Tuesday, March 2, 2010

blending east with west

Niki Bruce speaks to Kylie Chan about Chinese gods living in modern Hong Kong.

THE first time I picked up one of Kylie Chan's books, I have to admit that I was a little bit jealous. Chan's fantasy stories that mix ancient Chinese myths and legends, gods and demons with modern society were exactly the type of themes that I'd once thought of writing about.

So, while I was a bit disappointed that it had already been done, I was even more excited to have something to read that I knew I'd be both interested in and would understand.

Chan's first trilogy – White Tiger, Red Phoenix and Blue Dragon which made up Dark Heavens – followed the life of an ordinary Australian young woman living in Hong Kong and working as a nanny to a mixed-race child whose father seemed to be an ordinary Chinese businessman.

The nanny, Emma, eventually discovers that her new boss is not only not ordinary, he's not even human. John Chen is in fact is a 3000 year old Chinese god; the god of martial arts. The Dark Heavens trilogy follows Emma as she becomes a practitioner of martial arts, falls in love with a god and fights demons from Hell to protect her charge, Simone – who is actually a Celestial Princess.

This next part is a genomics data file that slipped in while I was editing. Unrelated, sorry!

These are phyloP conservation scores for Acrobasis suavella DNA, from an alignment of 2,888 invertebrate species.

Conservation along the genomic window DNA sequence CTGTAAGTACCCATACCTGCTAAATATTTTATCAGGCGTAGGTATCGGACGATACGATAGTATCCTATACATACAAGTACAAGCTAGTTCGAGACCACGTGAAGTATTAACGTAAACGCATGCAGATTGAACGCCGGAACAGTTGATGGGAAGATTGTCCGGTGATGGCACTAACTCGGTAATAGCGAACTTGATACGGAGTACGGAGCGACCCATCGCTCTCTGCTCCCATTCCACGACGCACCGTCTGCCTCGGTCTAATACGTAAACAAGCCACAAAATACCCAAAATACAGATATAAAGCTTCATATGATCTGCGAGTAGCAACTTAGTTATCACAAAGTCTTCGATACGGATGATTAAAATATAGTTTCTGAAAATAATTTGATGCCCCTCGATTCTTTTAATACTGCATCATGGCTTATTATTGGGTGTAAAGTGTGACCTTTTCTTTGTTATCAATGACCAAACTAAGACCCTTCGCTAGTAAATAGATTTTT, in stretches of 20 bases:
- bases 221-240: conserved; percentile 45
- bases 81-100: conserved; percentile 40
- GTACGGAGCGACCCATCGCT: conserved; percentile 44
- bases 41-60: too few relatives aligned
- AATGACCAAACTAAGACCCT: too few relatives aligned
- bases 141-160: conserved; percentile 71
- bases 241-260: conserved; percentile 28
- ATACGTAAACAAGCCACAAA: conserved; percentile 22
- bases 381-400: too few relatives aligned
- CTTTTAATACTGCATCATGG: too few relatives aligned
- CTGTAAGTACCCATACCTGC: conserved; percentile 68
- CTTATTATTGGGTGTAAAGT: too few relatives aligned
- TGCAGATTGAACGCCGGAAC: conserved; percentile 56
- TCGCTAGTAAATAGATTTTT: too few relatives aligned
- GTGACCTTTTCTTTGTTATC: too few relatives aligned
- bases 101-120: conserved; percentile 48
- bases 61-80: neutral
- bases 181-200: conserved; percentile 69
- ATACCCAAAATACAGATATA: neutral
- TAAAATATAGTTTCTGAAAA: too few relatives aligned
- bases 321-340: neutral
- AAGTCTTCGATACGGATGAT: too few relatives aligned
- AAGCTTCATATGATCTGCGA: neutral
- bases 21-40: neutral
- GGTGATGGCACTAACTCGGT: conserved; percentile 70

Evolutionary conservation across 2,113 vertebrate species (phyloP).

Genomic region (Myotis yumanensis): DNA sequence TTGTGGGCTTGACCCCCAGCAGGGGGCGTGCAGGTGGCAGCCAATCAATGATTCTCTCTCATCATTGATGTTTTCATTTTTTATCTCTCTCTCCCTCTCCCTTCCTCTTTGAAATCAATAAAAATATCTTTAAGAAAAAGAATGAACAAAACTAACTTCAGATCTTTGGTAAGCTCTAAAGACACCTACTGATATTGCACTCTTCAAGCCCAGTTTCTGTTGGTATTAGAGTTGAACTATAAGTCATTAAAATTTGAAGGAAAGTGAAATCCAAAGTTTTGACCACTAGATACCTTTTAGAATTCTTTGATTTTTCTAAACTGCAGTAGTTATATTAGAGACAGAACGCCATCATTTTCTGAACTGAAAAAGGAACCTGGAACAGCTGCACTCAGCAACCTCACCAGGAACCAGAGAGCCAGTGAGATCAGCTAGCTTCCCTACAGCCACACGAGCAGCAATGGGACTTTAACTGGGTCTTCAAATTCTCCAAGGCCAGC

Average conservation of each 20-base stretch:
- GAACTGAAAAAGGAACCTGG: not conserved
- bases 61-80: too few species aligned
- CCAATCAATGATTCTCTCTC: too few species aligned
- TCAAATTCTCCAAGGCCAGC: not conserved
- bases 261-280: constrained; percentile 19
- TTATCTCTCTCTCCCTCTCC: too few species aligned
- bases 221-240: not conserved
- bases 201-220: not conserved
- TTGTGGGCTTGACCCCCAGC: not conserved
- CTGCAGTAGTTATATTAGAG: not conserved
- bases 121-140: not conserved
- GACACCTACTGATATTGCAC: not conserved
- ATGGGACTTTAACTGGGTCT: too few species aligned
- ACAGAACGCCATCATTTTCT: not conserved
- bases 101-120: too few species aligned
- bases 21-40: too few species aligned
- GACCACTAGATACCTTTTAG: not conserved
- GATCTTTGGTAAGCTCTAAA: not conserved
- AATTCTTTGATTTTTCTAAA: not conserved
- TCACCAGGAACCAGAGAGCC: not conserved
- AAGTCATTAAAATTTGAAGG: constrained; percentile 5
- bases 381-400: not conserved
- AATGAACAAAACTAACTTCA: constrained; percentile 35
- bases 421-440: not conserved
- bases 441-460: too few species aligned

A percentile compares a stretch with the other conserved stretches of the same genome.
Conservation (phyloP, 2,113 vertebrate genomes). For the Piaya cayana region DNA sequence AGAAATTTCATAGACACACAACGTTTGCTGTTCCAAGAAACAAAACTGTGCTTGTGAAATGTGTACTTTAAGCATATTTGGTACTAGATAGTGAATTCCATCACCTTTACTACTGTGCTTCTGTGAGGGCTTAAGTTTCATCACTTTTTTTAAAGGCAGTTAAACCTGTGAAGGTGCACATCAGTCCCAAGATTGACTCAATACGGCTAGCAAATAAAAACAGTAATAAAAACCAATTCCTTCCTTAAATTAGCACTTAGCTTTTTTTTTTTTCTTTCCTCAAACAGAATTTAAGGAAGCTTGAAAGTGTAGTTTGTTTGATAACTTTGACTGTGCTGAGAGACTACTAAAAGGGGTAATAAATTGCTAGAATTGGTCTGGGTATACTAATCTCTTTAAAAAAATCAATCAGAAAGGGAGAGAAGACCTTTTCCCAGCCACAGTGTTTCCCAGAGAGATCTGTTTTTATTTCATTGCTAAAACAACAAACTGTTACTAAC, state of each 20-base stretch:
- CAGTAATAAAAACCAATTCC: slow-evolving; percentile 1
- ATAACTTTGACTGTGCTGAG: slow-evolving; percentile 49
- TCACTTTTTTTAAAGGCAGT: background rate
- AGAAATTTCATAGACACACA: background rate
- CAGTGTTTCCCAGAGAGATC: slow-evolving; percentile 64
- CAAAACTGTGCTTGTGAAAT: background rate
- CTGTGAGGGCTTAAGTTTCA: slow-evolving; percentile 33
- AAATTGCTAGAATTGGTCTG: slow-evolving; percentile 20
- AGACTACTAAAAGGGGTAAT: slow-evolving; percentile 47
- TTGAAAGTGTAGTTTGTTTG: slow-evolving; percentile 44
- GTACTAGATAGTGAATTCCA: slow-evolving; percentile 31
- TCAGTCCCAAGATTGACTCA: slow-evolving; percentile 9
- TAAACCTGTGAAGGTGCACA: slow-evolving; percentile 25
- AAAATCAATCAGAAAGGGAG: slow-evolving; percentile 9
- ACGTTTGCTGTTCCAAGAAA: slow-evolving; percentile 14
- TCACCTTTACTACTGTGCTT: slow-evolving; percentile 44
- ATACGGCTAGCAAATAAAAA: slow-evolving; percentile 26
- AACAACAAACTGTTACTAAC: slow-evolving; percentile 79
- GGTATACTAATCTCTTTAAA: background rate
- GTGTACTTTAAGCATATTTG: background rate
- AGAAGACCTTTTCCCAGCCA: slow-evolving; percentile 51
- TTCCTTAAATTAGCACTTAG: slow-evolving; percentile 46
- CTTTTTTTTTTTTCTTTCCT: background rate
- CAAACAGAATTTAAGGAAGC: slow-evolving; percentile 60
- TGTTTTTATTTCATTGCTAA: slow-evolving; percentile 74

What really makes these books come alive, is not just the detailed information about the Chinese myths and legends – the Jade Emperor, the Monkey God, dragons, phoenixes and all kinds of other mystical beings – but the warmth of Chan's human characters and the depictions of Hong Kong where the stories are set.

The writing is classic fantasy with action scenes neatly slotted between more philosophical slabs of information and background. The dialogue is good, there are not too many diversions into descriptions of technical things like Chinese spelling and the pace is very balanced.

Chan's writing style is quite casual, dare I say, very 'Australian' in its rolling syntax and the way it embraces the reader. While Dark Heavens and the new book Earth to Hell wouldn't necessarily be described as high literature, they are very well written with a non-intellectualism which allows for easy reading and an easy understanding of the complicated plots and histories of Chinese mythology.